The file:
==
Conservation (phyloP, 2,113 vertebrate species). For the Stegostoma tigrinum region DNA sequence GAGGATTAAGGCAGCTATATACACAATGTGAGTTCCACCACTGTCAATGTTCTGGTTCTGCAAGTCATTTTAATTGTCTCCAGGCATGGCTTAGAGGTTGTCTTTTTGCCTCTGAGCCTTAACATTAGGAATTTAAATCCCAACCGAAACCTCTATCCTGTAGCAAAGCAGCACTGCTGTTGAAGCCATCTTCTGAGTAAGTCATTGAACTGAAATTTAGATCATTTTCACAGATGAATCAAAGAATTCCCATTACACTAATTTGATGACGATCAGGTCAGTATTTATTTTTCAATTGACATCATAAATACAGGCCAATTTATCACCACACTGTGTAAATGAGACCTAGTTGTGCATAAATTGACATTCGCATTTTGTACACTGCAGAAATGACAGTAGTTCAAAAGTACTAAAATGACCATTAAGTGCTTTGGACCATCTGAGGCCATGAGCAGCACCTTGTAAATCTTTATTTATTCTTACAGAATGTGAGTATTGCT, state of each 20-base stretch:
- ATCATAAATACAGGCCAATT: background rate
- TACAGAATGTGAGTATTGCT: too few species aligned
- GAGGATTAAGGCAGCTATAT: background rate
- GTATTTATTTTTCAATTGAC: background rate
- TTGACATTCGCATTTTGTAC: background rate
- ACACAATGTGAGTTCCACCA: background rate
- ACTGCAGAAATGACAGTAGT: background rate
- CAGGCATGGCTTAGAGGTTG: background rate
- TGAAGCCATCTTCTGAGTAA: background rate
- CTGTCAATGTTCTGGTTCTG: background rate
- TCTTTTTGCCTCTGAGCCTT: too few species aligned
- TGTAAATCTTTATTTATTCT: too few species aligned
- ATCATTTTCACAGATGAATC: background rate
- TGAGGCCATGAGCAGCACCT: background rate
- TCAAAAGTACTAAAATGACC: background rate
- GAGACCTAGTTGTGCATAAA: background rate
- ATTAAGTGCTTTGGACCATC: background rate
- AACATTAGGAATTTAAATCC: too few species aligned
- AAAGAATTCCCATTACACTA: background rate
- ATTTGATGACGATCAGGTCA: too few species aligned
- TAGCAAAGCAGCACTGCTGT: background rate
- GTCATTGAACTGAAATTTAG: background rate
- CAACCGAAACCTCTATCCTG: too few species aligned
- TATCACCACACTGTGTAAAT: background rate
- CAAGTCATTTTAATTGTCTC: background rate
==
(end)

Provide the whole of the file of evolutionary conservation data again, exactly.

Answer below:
Conservation (phyloP, 2,113 vertebrate species). For the Stegostoma tigrinum region DNA sequence GAGGATTAAGGCAGCTATATACACAATGTGAGTTCCACCACTGTCAATGTTCTGGTTCTGCAAGTCATTTTAATTGTCTCCAGGCATGGCTTAGAGGTTGTCTTTTTGCCTCTGAGCCTTAACATTAGGAATTTAAATCCCAACCGAAACCTCTATCCTGTAGCAAAGCAGCACTGCTGTTGAAGCCATCTTCTGAGTAAGTCATTGAACTGAAATTTAGATCATTTTCACAGATGAATCAAAGAATTCCCATTACACTAATTTGATGACGATCAGGTCAGTATTTATTTTTCAATTGACATCATAAATACAGGCCAATTTATCACCACACTGTGTAAATGAGACCTAGTTGTGCATAAATTGACATTCGCATTTTGTACACTGCAGAAATGACAGTAGTTCAAAAGTACTAAAATGACCATTAAGTGCTTTGGACCATCTGAGGCCATGAGCAGCACCTTGTAAATCTTTATTTATTCTTACAGAATGTGAGTATTGCT, state of each 20-base stretch:
- ATCATAAATACAGGCCAATT: background rate
- TACAGAATGTGAGTATTGCT: too few species aligned
- GAGGATTAAGGCAGCTATAT: background rate
- GTATTTATTTTTCAATTGAC: background rate
- TTGACATTCGCATTTTGTAC: background rate
- ACACAATGTGAGTTCCACCA: background rate
- ACTGCAGAAATGACAGTAGT: background rate
- CAGGCATGGCTTAGAGGTTG: background rate
- TGAAGCCATCTTCTGAGTAA: background rate
- CTGTCAATGTTCTGGTTCTG: background rate
- TCTTTTTGCCTCTGAGCCTT: too few species aligned
- TGTAAATCTTTATTTATTCT: too few species aligned
- ATCATTTTCACAGATGAATC: background rate
- TGAGGCCATGAGCAGCACCT: background rate
- TCAAAAGTACTAAAATGACC: background rate
- GAGACCTAGTTGTGCATAAA: background rate
- ATTAAGTGCTTTGGACCATC: background rate
- AACATTAGGAATTTAAATCC: too few species aligned
- AAAGAATTCCCATTACACTA: background rate
- ATTTGATGACGATCAGGTCA: too few species aligned
- TAGCAAAGCAGCACTGCTGT: background rate
- GTCATTGAACTGAAATTTAG: background rate
- CAACCGAAACCTCTATCCTG: too few species aligned
- TATCACCACACTGTGTAAAT: background rate
- CAAGTCATTTTAATTGTCTC: background rate